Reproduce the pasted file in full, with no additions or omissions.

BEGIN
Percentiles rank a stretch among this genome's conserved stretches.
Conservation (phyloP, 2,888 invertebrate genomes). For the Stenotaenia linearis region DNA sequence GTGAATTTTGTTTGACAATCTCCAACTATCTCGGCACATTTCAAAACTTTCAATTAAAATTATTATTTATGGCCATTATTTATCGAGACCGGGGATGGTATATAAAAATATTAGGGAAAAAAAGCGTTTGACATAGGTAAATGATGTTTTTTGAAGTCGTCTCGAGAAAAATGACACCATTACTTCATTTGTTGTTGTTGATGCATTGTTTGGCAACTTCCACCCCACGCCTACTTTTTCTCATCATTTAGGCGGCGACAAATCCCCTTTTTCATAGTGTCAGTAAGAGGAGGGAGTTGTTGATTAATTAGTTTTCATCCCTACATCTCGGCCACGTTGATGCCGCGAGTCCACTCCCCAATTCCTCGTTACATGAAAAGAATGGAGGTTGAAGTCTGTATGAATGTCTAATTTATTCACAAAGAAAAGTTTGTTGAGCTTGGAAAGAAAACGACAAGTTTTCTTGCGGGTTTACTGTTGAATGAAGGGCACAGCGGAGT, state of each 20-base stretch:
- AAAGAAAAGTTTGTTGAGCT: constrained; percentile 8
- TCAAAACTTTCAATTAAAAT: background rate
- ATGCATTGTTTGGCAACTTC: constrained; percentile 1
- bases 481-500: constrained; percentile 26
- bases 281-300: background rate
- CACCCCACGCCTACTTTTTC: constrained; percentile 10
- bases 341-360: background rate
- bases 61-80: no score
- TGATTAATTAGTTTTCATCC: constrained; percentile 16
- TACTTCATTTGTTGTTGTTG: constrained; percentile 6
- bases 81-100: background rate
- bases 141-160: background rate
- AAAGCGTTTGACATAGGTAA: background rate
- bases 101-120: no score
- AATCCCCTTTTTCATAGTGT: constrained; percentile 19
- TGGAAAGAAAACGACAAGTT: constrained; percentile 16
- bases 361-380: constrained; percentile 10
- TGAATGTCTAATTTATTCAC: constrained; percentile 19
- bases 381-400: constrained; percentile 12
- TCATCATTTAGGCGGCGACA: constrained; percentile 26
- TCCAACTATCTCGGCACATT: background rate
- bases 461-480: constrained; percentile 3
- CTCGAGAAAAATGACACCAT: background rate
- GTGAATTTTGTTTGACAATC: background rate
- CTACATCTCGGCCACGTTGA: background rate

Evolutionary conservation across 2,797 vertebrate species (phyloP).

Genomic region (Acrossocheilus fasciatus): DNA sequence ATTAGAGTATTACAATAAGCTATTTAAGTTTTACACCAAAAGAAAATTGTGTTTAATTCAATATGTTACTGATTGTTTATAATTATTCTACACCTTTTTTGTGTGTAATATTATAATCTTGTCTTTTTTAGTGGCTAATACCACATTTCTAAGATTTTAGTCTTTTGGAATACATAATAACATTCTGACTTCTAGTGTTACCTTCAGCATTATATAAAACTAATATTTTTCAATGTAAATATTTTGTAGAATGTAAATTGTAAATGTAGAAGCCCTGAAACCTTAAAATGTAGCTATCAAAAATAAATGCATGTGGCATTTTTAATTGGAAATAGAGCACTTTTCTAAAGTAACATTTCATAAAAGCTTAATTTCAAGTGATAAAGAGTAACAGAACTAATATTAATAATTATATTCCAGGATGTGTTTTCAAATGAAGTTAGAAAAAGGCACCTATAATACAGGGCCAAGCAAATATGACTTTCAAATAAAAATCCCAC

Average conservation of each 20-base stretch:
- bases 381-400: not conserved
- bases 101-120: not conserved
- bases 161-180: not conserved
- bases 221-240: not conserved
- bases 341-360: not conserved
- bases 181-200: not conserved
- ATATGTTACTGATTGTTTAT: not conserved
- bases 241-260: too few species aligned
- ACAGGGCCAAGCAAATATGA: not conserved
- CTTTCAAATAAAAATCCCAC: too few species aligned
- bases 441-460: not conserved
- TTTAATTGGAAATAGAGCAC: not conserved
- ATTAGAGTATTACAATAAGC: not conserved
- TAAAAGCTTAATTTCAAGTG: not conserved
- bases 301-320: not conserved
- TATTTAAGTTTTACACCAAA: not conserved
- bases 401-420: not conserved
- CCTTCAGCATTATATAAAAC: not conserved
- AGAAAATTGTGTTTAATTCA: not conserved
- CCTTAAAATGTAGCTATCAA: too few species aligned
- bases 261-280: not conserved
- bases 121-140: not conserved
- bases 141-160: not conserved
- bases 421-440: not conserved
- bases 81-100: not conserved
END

Percentiles rank a stretch among this genome's conserved stretches.
Conservation (phyloP, 2,888 invertebrate genomes). For the Stenotaenia linearis region DNA sequence GTGAATTTTGTTTGACAATCTCCAACTATCTCGGCACATTTCAAAACTTTCAATTAAAATTATTATTTATGGCCATTATTTATCGAGACCGGGGATGGTATATAAAAATATTAGGGAAAAAAAGCGTTTGACATAGGTAAATGATGTTTTTTGAAGTCGTCTCGAGAAAAATGACACCATTACTTCATTTGTTGTTGTTGATGCATTGTTTGGCAACTTCCACCCCACGCCTACTTTTTCTCATCATTTAGGCGGCGACAAATCCCCTTTTTCATAGTGTCAGTAAGAGGAGGGAGTTGTTGATTAATTAGTTTTCATCCCTACATCTCGGCCACGTTGATGCCGCGAGTCCACTCCCCAATTCCTCGTTACATGAAAAGAATGGAGGTTGAAGTCTGTATGAATGTCTAATTTATTCACAAAGAAAAGTTTGTTGAGCTTGGAAAGAAAACGACAAGTTTTCTTGCGGGTTTACTGTTGAATGAAGGGCACAGCGGAGT, state of each 20-base stretch:
- AAAGAAAAGTTTGTTGAGCT: constrained; percentile 8
- TCAAAACTTTCAATTAAAAT: background rate
- ATGCATTGTTTGGCAACTTC: constrained; percentile 1
- bases 481-500: constrained; percentile 26
- bases 281-300: background rate
- CACCCCACGCCTACTTTTTC: constrained; percentile 10
- bases 341-360: background rate
- bases 61-80: no score
- TGATTAATTAGTTTTCATCC: constrained; percentile 16
- TACTTCATTTGTTGTTGTTG: constrained; percentile 6
- bases 81-100: background rate
- bases 141-160: background rate
- AAAGCGTTTGACATAGGTAA: background rate
- bases 101-120: no score
- AATCCCCTTTTTCATAGTGT: constrained; percentile 19
- TGGAAAGAAAACGACAAGTT: constrained; percentile 16
- bases 361-380: constrained; percentile 10
- TGAATGTCTAATTTATTCAC: constrained; percentile 19
- bases 381-400: constrained; percentile 12
- TCATCATTTAGGCGGCGACA: constrained; percentile 26
- TCCAACTATCTCGGCACATT: background rate
- bases 461-480: constrained; percentile 3
- CTCGAGAAAAATGACACCAT: background rate
- GTGAATTTTGTTTGACAATC: background rate
- CTACATCTCGGCCACGTTGA: background rate

Evolutionary conservation across 2,797 vertebrate species (phyloP).

Genomic region (Acrossocheilus fasciatus): DNA sequence ATTAGAGTATTACAATAAGCTATTTAAGTTTTACACCAAAAGAAAATTGTGTTTAATTCAATATGTTACTGATTGTTTATAATTATTCTACACCTTTTTTGTGTGTAATATTATAATCTTGTCTTTTTTAGTGGCTAATACCACATTTCTAAGATTTTAGTCTTTTGGAATACATAATAACATTCTGACTTCTAGTGTTACCTTCAGCATTATATAAAACTAATATTTTTCAATGTAAATATTTTGTAGAATGTAAATTGTAAATGTAGAAGCCCTGAAACCTTAAAATGTAGCTATCAAAAATAAATGCATGTGGCATTTTTAATTGGAAATAGAGCACTTTTCTAAAGTAACATTTCATAAAAGCTTAATTTCAAGTGATAAAGAGTAACAGAACTAATATTAATAATTATATTCCAGGATGTGTTTTCAAATGAAGTTAGAAAAAGGCACCTATAATACAGGGCCAAGCAAATATGACTTTCAAATAAAAATCCCAC

Average conservation of each 20-base stretch:
- bases 381-400: not conserved
- bases 101-120: not conserved
- bases 161-180: not conserved
- bases 221-240: not conserved
- bases 341-360: not conserved
- bases 181-200: not conserved
- ATATGTTACTGATTGTTTAT: not conserved
- bases 241-260: too few species aligned
- ACAGGGCCAAGCAAATATGA: not conserved
- CTTTCAAATAAAAATCCCAC: too few species aligned
- bases 441-460: not conserved
- TTTAATTGGAAATAGAGCAC: not conserved
- ATTAGAGTATTACAATAAGC: not conserved
- TAAAAGCTTAATTTCAAGTG: not conserved
- bases 301-320: not conserved
- TATTTAAGTTTTACACCAAA: not conserved
- bases 401-420: not conserved
- CCTTCAGCATTATATAAAAC: not conserved
- AGAAAATTGTGTTTAATTCA: not conserved
- CCTTAAAATGTAGCTATCAA: too few species aligned
- bases 261-280: not conserved
- bases 121-140: not conserved
- bases 141-160: not conserved
- bases 421-440: not conserved
- bases 81-100: not conserved